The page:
Boscov’s, the Mid-Atlantic department store operator whose roots stretch back nearly 100 years, has turned to
The Reading, Penn.-based chain, which had annual sales of roughly $1.25 billion in 2007, has reached terms on a “stalking horse” agreement with the Philadelphia buyout shop. The deal, in its present form, involves a cash payment of $11 million and the assumption of its assets and liabilities. According to court filings, the transaction carries a break-up fee of $4 million—a figure that Boscov’s stated represents less than 2 percent of the total value of the overall agreement. By that measure, the stalking-horse transaction would be worth less than $200 million. In its original Chapter 11 filing, Boscov’s listed its assets at $538 million against liabilities of $479 million, as of May 3.
Next, presumably, comes an auction, but nothing is ever straightforward in a court-run bankruptcy proceeding. According to a Bloomberg report on Sept. 26, the U.S. trustee overseeing the case has objected to the bidding procedures proposed in the agreement with Versa Capital, saying they “impermissibly” favor the firm.
The proceedings have a tight timeline. In its filing disclosing the agreement with Versa Capital, Boscov’s stresses the importance of getting a deal done ahead of the holiday season, a time that many retailers use to land in the black for the full year. If the company is still facing uncertainty into late October, it won’t be able to capitalize on this prime shopping season and the whole chain could end up closing its doors, a move that would put roughly 9,000 employees in Pennsylvania, Maryland, New Jersey and Delaware on the unemployment rolls.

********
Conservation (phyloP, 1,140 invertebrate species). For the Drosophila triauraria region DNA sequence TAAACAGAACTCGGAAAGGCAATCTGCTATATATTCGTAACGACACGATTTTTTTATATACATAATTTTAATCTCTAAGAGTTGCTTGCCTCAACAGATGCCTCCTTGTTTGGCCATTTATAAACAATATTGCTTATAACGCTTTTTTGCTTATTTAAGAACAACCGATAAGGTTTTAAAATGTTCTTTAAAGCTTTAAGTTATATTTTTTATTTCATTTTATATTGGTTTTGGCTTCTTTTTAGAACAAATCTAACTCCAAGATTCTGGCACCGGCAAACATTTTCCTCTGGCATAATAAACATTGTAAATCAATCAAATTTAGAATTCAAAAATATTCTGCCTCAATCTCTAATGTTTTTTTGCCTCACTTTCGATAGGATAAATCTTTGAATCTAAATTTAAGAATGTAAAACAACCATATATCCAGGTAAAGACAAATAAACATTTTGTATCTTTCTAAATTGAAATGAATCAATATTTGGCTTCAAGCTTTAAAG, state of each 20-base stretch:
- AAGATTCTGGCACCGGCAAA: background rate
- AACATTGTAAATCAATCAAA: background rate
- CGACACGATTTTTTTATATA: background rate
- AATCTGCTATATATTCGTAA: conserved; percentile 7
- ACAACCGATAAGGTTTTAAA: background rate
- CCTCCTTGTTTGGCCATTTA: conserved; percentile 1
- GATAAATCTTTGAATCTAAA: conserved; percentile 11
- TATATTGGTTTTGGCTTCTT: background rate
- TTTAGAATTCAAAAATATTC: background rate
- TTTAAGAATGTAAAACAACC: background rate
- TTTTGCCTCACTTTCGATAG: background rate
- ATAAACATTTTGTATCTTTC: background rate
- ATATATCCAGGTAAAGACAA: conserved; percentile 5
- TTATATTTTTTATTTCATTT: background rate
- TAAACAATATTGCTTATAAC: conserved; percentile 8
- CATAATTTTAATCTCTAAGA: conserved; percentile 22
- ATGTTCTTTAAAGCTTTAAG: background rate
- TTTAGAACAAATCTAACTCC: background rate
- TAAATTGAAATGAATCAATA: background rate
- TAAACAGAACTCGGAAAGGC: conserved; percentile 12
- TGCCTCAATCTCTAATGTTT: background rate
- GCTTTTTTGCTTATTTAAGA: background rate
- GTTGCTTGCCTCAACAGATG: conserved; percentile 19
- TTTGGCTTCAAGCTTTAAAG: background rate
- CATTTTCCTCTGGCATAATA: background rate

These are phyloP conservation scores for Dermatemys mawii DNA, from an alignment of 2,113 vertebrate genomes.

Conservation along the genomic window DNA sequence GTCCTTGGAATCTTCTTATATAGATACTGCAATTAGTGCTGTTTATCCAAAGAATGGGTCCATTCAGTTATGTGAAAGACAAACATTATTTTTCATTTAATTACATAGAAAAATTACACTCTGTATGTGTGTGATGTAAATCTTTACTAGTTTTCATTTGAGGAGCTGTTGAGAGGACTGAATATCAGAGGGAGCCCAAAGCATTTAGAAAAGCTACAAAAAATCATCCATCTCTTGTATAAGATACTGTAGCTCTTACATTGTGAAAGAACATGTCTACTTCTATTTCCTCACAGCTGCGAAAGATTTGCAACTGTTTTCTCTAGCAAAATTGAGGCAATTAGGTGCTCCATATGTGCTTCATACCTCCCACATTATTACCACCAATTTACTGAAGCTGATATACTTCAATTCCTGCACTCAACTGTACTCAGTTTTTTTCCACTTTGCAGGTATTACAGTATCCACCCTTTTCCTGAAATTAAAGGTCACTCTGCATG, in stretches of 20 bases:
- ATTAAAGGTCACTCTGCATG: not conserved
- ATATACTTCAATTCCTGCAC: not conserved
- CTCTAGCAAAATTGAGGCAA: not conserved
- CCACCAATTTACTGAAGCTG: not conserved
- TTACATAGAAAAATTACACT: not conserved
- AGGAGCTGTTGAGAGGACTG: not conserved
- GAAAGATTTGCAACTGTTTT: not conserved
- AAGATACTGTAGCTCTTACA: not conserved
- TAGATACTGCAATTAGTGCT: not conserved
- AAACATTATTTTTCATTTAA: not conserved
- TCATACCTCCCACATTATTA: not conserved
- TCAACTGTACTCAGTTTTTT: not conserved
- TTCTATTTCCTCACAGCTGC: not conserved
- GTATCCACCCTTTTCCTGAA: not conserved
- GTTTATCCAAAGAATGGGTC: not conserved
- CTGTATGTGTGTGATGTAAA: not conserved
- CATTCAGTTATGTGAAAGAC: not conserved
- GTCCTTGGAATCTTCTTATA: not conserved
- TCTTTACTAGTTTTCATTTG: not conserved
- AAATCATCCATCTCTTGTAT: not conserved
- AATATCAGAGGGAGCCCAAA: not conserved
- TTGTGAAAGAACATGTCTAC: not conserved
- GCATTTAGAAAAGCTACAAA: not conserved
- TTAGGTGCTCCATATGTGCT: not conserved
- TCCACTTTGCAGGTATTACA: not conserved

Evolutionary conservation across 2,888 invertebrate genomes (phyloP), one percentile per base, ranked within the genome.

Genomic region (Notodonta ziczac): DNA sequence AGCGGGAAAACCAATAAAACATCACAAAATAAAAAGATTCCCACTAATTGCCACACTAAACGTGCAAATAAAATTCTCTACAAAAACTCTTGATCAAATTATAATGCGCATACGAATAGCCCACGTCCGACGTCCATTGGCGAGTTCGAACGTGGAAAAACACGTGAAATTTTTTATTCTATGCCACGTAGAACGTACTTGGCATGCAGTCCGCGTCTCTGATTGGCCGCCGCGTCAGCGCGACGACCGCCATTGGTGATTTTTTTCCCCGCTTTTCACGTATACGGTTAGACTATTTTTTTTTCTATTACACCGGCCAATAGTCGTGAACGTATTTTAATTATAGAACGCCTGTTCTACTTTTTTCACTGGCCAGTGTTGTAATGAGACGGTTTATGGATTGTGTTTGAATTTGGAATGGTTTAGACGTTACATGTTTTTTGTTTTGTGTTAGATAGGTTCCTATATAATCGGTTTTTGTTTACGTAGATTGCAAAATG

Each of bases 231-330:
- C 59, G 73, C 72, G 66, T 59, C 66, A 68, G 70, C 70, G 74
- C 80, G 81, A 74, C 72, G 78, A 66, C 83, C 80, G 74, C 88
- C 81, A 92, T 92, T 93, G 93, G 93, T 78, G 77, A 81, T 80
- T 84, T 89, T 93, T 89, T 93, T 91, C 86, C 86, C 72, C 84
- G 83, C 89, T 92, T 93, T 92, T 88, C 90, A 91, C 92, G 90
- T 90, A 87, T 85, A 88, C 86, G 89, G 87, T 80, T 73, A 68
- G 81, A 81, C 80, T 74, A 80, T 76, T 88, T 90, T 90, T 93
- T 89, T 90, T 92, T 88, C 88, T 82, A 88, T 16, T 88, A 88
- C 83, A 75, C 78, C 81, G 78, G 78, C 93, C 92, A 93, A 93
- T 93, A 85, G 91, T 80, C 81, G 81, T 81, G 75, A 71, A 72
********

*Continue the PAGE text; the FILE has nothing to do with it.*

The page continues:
Boscov’s joins the ranks of retailers that have faltered because of the credit crunch and the corresponding slowdown in consumer spending. The list of those filing for bankruptcy protection includes: Mervyn’s, Linens N’ Things and The Sharper Image, among others.
In the original statement announcing the letter of intent between the parties, Versa Capital said it plans to operate Boscov’s business post-closing. “Boscov’s is a true American retailing institution and its core store base provides for strong earnings potential going forward,” said Greg Segall, managing partner of Versa Capital, in the Sept. 19 press release. Versa Capital declined comment for this article.
The drama at Boscov’s has played out as the economy worsened since the start of the subprime mortgage mess in fall of 2007. The pullback by the consumer came at a particularly bad time for the chain as it followed an effort to expand following the cash-out of two principal owners in January 2006. In the wake of the recapitalization, Boscov’s purchased 10 stores, carrying the Strawbridge’s name and others, from Macy’s Inc., then known as Federated Department Stores, in February of that year.
Versa Capital typically targets North American businesses with annual revenue of between $50 million and $1 billion, or assets ranging from $25 million to $500 million. Its portfolio includes another retailer, Bob’s Stores, which the shop teamed with Boston-based